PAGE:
MOSCOW. (RIA Novosti political commentator Marianna Belenkaya.) It was to be expected: Israeli terrorist Eden Natan-Zada shot four Israeli Arabs in a bus in Shfaram on August 4. The infuriated crowd of Arabs killed the murderer on the spot.
The tragedy in Shfaram (Shefar-Amer in Arabic) is shocking but not surprising.
Israel has a history of improbable attacks. Take Dr. Baruch Goldstein, a Jewish settler from the U.S. who killed 29 Muslims at a Hebron mosque on the Feast of Purim in 1994, or the murder of Prime Minister Yitzhak Rabin in November 1995. Jews around the world could not believe that the premier was shot by a compatriot.
Compatriots have betrayed and killed for "noble goals" before, both in Israel and other countries. But the murder of Rabin was the end of the world for the Jewish diaspora, which was proud of the achievements of Israelis.
Israel is a state like any other, with people like any other. Israel's first Prime Minister, David Ben-Gurion, once said that Israel would become a real state when it would have Hebrew-speaking thieves and prostitutes. The dream of Israel's founding father has come true: It now has more than that; it has terrorists who speak Hebrew. This is life.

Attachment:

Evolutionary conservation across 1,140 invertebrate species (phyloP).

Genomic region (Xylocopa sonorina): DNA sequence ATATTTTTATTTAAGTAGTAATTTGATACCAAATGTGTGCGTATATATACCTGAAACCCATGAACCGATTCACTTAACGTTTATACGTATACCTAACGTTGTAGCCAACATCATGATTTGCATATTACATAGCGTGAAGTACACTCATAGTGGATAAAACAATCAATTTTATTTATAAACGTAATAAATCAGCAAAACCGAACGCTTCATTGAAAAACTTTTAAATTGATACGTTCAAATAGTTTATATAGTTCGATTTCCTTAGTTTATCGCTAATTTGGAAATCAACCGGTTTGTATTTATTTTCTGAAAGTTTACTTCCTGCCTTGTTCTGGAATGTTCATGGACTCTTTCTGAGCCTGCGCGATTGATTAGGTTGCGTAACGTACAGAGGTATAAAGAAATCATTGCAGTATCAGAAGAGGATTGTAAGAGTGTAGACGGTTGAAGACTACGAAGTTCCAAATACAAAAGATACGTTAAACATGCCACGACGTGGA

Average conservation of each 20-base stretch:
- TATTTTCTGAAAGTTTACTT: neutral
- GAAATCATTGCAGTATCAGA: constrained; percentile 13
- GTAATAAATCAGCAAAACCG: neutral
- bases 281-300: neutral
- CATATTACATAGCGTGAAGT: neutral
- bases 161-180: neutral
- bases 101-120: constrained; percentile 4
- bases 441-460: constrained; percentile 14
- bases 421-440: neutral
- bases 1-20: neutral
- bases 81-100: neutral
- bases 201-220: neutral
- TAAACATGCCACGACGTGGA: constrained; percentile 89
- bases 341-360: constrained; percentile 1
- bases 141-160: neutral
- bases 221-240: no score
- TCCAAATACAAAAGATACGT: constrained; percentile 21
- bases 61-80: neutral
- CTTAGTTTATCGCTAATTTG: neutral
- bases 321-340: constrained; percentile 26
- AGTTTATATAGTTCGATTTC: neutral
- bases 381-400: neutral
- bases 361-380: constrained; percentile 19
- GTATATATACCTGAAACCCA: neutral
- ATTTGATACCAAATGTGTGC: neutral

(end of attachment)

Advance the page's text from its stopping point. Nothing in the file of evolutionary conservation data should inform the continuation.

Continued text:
Ethnic extremism as an acute problem for Israeli Prime Minister Ariel Sharon and Palestinian National Authority (PNA) President Mahmoud Abbas. Israelis and Palestinians spent their lives fighting each other, and now it turns out that the watershed has always been somewhere else. It divides Israelis and Palestinians into those who want to live and work together and terrorists from Palestinian and Jewish extremist groups.
But stereotypes die hard, which gives additional aces to terrorists.
The threat of new terrorist attacks and provocations grew immeasurably when Sharon proclaimed the plan of evacuating all Jewish settlements from Gaza and partially from the West Bank of Jordan. The Israeli police and the PNA security forces have been put on red alert, because Natan-Zada has implemented the simplest plan of the Israeli extremists. Other threats include the murder of Sharon and the explosion of the Temple Mount mosque in Jerusalem. This is what these inhumans want to do; there can be no justification for their plans. The task of Israeli society is to stop them.
I respect the first reaction of Israeli officials and journalists, who denounced the killer and demanded to know who made this possible. The search for the guilty parties is going on in Israel. Unfortunately, it is implied that the tragedy happened because of slackness of security-related services, while they should also analyze the ideological and political aspects of the terrorist attack.
But reviewing an ideology has never been an easy business. It calls for creating an alternative, which is so far indiscernible amidst the chaos of explosions in the Middle East.